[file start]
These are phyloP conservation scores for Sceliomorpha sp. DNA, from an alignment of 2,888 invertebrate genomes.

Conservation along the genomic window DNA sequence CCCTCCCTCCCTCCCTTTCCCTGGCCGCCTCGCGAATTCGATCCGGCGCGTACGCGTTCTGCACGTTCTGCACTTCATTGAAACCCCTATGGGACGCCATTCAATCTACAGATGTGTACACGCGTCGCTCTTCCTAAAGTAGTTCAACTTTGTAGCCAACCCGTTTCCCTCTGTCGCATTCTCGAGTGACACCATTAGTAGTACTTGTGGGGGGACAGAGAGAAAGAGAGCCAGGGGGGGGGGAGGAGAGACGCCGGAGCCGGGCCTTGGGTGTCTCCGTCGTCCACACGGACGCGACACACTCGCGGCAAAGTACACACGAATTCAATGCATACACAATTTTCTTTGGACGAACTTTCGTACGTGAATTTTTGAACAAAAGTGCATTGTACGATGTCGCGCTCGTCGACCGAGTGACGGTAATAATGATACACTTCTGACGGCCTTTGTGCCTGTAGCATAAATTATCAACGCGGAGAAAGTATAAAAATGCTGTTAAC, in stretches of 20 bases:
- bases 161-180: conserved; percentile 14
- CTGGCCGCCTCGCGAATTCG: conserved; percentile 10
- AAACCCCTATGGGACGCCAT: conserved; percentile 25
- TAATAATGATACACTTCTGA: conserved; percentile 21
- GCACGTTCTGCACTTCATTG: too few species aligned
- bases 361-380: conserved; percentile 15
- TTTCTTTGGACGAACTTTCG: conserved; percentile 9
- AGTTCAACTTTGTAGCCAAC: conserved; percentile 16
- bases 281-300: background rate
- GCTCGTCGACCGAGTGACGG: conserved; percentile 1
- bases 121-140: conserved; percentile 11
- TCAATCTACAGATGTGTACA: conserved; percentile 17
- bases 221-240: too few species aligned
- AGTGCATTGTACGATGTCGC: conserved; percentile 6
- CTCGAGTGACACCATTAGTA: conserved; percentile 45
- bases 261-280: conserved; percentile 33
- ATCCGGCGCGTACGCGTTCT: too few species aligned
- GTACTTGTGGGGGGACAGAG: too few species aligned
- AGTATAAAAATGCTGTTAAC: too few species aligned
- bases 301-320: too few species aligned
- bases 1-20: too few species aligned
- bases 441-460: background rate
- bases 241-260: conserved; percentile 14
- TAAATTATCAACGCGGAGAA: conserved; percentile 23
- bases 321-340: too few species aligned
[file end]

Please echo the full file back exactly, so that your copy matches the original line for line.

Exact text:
These are phyloP conservation scores for Sceliomorpha sp. DNA, from an alignment of 2,888 invertebrate genomes.

Conservation along the genomic window DNA sequence CCCTCCCTCCCTCCCTTTCCCTGGCCGCCTCGCGAATTCGATCCGGCGCGTACGCGTTCTGCACGTTCTGCACTTCATTGAAACCCCTATGGGACGCCATTCAATCTACAGATGTGTACACGCGTCGCTCTTCCTAAAGTAGTTCAACTTTGTAGCCAACCCGTTTCCCTCTGTCGCATTCTCGAGTGACACCATTAGTAGTACTTGTGGGGGGACAGAGAGAAAGAGAGCCAGGGGGGGGGGAGGAGAGACGCCGGAGCCGGGCCTTGGGTGTCTCCGTCGTCCACACGGACGCGACACACTCGCGGCAAAGTACACACGAATTCAATGCATACACAATTTTCTTTGGACGAACTTTCGTACGTGAATTTTTGAACAAAAGTGCATTGTACGATGTCGCGCTCGTCGACCGAGTGACGGTAATAATGATACACTTCTGACGGCCTTTGTGCCTGTAGCATAAATTATCAACGCGGAGAAAGTATAAAAATGCTGTTAAC, in stretches of 20 bases:
- bases 161-180: conserved; percentile 14
- CTGGCCGCCTCGCGAATTCG: conserved; percentile 10
- AAACCCCTATGGGACGCCAT: conserved; percentile 25
- TAATAATGATACACTTCTGA: conserved; percentile 21
- GCACGTTCTGCACTTCATTG: too few species aligned
- bases 361-380: conserved; percentile 15
- TTTCTTTGGACGAACTTTCG: conserved; percentile 9
- AGTTCAACTTTGTAGCCAAC: conserved; percentile 16
- bases 281-300: background rate
- GCTCGTCGACCGAGTGACGG: conserved; percentile 1
- bases 121-140: conserved; percentile 11
- TCAATCTACAGATGTGTACA: conserved; percentile 17
- bases 221-240: too few species aligned
- AGTGCATTGTACGATGTCGC: conserved; percentile 6
- CTCGAGTGACACCATTAGTA: conserved; percentile 45
- bases 261-280: conserved; percentile 33
- ATCCGGCGCGTACGCGTTCT: too few species aligned
- GTACTTGTGGGGGGACAGAG: too few species aligned
- AGTATAAAAATGCTGTTAAC: too few species aligned
- bases 301-320: too few species aligned
- bases 1-20: too few species aligned
- bases 441-460: background rate
- bases 241-260: conserved; percentile 14
- TAAATTATCAACGCGGAGAA: conserved; percentile 23
- bases 321-340: too few species aligned